WebPT Blog - evidence-based practice
Apr 18, 2013| by Heidi Jannenga PT
Today’s blog post comes from WebPT Co-Founder Heidi Jannenga, PT, MPT, ATC/L.
Woohoo! On April 15, 2013, California’s Senate voted against SB381, the bill that would have prevented physical therapists from being able to provide manipulative care. This marks a huge victory for the physical therapists in California and for our industry as a whole. And that deserves some serious celebration. But, even though the bill did not pass, our work is far from over. The fact that this bill even made it to the Senate floor proves that people still do not fully understand the expertise of physical therapists. So we must increase our efforts to educate the public on the benefits of PT and why we are the musculoskeletal experts. When people—our peers, our patients, and our potential patients—think back (or knee, or pelvis, or foot...) pain, we need to ensure they absolutely think “physical therapy” as their solution. With that in mind, let’s turn this comment thread into a brainstorming session. What can we do to spread the word about the awesomeness that is PT?
Mar 20, 2013| by Mark Kats
Today's post comes from WebPT Community Manager Mark Kats.
Several news outlets reported on the recent New England Journal of Medicine study that finds physical therapy to be as effective a treatment for a torn meniscus as knee surgery. This is great news for patients and physical therapists alike. It's also another in a series of great arguments for direct access. Read the full article here.
Speaking of direct access, looks like Indiana will join the now 49 states that allow patients to access physical therapy services without a referral. HB1034 passed Indiana Senate this week and is expected to be voted into law on July 1, 2013.
Meanwhile, the fight to keep SB381 from becoming law in California continues. It's been encouraging to see physical therapists present a united front on this, and we hope you'll continue to put pressure on California Senator Leland Yee (Senator.Yee@senate.ca.gov) to kill this bill. Here is WebPT Co-Founder and PT Heidi Jannenga's take on SB381.
Nov 28, 2012| by Tom Ambury
By now, I hope most of you are using functional outcome measures. If you haven’t started yet, you might want to consider taking the next few weeks to get prepared and begin the process in January of 2013. Why? Let’s start with the fact that physical therapy documentation is coming under greater scrutiny especially regarding demonstrating the medical necessity of the treatments provided. You may have heard me say this before, but physical therapists are paid to treat the impairments identified in the initial evaluation and restore the patient’s ability to function. So, to get paid for the services rendered, medical necessity will depend directly on how much we are able to improve the patient’s ability to function. In 2013, the scrutiny of our documentation will be even greater than this year.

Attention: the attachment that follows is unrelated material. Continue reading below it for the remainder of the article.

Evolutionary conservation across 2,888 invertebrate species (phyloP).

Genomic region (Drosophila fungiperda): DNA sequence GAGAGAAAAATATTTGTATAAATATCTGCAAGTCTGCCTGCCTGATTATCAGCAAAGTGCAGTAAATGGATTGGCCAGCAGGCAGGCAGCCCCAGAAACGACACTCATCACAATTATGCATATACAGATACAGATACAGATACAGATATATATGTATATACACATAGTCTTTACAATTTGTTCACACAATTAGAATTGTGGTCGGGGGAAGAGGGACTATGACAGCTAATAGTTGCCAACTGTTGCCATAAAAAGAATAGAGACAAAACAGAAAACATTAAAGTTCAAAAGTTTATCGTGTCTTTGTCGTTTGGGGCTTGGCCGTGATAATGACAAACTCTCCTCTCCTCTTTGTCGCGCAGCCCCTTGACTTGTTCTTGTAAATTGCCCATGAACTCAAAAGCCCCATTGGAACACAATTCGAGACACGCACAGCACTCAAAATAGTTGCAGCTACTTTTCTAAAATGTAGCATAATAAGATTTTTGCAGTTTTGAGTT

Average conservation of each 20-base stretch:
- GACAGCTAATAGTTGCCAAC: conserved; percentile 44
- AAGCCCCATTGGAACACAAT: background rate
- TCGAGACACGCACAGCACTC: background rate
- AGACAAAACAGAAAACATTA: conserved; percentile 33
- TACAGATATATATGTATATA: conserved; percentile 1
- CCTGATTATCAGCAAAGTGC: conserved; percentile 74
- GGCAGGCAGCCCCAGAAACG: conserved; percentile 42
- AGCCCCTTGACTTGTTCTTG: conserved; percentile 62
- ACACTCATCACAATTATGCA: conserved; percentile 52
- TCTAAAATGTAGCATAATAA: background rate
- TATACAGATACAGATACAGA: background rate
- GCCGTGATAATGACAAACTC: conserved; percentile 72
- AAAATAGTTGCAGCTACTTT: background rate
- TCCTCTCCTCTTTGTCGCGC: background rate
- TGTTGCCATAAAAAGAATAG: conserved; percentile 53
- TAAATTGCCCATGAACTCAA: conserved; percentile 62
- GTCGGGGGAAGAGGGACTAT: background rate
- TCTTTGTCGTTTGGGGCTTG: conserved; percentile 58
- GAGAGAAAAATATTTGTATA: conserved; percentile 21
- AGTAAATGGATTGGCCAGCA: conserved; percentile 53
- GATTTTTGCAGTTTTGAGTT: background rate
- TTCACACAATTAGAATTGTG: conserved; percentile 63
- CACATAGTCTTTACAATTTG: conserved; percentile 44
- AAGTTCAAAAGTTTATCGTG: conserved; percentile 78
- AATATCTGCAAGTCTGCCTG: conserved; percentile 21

How do we do objectively document improvement in function?
We need to objectively measure function by using specific objective functional outcome measures consistently throughout the episode of care. This means that we will need to administer functional outcome measures at the initial evaluation, re-evaluation/progress report, and discharge.compliance, emr, evidence-based practice, functional outcomes, g-codes, medicare, outcome measures, physical therapy, physical therapy software, PT best practices
Nov 12, 2012| by Charlotte Bohnett
In an effort to improve quality of reporting in the healthcare industry, the Center for Medicare and Medicaid Services (CMS) created the Physician Quality Reporting System (PQRS), which mandates that physical therapists, occupational therapists, and qualified speech-language therapists meet the criteria for satisfactory reporting. Beginning in 2013, not complying with PQRS requirements will result in penalties, which CMS will assess as fines (starting at 1.5% of your fee schedule) in 2015. However, if you are compliant, you will earn a 0.5% incentive payment on your total allowed charges during the reporting period.CMS, compliance, evidence-based practice, fee schedule, medicare, outcome measures, physical therapy software, PQRS, PT best practices
Jun 28, 2012| by Erica Cohen
Early this month, Charlotte talked about the importance of evidence-based practice and listed some tools, like Dartfish, that could help you with consistency, autonomy, and correctness. Here, I tackle another tool: FOTO.
Focus On Therapeutic Outcomes, Inc. (FOTO) is a medical rehabilitation company that has been providing patient evaluation tools and aggregate data management services since 1992. Almost 2,000 clinics across the US and Israel use the FOTO Outcomes Data Collection System today.
This national benchmark database and reporting service provides outpatient rehabilitation professionals with risk-adjusted national comparisons of treatment effectiveness and efficiency as well as patient satisfaction. It’s the largest and most valid external directory for rehabilitation that measures functional outcomes for orthopedic, neurological, work hardening/work conditioning, pain management, cardiovascular, and pelvic floor dysfunction patients.
FOTO’s data collection process for measuring outcomes is comprised of three main components:
1. Patient Intake
2. Patient Status
3. Staff Discharge